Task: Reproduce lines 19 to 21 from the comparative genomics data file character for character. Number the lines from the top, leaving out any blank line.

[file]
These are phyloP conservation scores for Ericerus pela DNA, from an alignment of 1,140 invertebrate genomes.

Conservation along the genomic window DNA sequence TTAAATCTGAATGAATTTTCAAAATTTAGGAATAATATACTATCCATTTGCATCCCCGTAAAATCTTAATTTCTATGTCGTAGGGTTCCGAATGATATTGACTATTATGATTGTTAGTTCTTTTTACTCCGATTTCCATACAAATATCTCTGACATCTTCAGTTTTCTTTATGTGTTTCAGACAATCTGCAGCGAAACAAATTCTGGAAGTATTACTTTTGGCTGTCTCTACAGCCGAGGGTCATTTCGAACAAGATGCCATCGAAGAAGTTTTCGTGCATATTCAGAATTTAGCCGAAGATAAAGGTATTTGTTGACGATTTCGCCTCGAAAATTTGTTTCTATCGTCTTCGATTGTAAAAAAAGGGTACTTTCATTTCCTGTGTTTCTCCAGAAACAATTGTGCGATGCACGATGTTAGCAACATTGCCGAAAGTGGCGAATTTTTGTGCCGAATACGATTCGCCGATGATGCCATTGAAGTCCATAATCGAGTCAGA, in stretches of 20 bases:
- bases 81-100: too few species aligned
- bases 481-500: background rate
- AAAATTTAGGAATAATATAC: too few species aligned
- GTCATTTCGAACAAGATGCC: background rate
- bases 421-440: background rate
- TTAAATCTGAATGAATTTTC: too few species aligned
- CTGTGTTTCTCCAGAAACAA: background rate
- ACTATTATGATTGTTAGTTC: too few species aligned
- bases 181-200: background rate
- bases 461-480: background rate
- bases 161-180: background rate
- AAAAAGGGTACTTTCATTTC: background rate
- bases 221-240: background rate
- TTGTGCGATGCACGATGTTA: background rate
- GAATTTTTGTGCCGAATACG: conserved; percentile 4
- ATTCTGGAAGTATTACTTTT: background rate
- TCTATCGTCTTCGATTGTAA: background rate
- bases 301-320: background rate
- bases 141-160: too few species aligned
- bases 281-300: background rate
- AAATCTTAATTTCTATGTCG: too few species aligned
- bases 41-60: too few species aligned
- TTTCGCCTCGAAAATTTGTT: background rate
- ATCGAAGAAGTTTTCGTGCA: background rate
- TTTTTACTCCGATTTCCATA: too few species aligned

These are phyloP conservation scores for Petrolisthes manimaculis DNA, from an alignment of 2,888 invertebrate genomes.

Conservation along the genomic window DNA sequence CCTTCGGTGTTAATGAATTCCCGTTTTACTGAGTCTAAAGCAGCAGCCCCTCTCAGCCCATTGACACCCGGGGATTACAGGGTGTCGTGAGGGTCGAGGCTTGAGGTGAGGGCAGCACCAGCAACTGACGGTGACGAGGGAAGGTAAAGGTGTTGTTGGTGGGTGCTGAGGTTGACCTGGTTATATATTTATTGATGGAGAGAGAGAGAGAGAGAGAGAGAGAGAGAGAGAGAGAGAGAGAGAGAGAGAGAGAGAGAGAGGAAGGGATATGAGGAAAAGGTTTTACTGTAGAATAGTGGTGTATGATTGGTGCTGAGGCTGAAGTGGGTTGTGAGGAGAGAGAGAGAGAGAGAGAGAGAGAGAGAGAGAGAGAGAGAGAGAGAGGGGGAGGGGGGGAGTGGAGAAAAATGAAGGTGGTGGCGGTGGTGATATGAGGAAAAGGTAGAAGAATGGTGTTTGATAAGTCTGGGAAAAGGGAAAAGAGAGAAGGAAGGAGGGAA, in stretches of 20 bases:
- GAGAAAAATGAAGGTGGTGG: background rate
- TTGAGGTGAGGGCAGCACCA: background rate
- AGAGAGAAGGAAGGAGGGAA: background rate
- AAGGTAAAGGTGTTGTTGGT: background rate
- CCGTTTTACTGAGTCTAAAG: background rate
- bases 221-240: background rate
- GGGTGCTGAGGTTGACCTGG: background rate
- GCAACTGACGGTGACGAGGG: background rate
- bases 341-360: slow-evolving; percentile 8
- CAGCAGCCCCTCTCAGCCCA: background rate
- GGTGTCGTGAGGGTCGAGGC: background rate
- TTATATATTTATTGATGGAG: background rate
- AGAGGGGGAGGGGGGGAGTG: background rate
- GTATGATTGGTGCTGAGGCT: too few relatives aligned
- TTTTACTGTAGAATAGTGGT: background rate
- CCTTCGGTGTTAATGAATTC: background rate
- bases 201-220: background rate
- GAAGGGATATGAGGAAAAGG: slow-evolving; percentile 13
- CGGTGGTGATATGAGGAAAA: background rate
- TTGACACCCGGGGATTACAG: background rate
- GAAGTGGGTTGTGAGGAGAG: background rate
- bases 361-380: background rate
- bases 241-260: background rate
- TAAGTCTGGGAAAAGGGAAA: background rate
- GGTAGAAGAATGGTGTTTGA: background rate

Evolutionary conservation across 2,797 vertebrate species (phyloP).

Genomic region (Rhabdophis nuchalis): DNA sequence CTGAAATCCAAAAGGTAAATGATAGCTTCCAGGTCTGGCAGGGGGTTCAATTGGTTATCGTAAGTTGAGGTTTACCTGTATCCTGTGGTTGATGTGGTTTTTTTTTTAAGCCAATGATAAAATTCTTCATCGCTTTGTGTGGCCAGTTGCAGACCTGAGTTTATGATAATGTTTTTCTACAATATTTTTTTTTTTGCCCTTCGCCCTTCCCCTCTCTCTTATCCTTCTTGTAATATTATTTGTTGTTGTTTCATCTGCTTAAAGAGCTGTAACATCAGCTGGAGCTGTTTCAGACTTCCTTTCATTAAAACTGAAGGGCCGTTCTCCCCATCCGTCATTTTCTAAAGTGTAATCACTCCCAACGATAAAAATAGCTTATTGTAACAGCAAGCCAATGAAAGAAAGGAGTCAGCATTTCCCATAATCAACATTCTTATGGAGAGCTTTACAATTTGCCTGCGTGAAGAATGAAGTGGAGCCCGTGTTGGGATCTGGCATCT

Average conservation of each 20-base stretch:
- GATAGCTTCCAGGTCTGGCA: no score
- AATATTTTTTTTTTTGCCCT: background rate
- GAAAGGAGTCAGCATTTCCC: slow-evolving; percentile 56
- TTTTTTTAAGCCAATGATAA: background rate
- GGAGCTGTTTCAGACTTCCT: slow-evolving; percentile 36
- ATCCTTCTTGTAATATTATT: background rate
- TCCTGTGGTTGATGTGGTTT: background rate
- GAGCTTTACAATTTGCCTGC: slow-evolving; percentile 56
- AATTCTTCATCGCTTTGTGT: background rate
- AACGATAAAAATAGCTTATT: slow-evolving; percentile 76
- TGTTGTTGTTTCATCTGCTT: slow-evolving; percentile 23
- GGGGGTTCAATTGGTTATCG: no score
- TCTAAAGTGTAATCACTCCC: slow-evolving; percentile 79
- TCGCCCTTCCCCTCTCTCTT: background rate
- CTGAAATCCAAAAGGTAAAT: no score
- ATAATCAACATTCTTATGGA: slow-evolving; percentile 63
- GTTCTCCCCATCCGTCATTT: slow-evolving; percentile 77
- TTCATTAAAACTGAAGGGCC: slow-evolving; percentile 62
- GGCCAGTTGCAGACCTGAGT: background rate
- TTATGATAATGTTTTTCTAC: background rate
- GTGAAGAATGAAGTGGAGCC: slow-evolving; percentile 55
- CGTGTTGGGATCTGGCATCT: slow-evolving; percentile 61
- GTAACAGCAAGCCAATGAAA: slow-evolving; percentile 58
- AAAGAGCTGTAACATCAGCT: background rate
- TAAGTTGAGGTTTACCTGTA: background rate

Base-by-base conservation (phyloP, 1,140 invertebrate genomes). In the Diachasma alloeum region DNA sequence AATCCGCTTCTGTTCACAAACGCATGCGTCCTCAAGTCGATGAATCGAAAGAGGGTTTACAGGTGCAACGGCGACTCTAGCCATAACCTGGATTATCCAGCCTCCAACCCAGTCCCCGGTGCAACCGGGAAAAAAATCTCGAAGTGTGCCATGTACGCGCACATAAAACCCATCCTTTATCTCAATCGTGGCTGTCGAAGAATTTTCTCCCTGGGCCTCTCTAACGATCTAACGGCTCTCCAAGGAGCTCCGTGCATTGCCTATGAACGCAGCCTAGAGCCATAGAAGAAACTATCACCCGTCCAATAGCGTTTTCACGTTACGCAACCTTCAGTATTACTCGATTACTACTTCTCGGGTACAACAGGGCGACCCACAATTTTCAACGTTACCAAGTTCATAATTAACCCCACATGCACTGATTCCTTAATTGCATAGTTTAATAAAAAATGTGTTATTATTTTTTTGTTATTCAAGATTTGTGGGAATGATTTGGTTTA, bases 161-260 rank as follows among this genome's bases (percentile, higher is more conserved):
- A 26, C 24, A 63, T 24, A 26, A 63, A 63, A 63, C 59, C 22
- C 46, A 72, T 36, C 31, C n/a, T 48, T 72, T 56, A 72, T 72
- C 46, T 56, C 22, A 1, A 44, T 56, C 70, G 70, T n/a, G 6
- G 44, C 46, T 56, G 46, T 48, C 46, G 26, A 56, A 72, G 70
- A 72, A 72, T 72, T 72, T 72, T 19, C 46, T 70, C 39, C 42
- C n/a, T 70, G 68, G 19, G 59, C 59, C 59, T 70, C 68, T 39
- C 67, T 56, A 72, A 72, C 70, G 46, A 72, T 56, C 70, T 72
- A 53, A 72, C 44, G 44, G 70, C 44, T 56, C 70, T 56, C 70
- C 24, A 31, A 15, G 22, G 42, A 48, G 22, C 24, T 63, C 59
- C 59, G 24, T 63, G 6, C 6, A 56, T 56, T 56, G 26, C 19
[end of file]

- TCTATCGTCTTCGATTGTAA: background rate
- bases 301-320: background rate
- bases 141-160: too few species aligned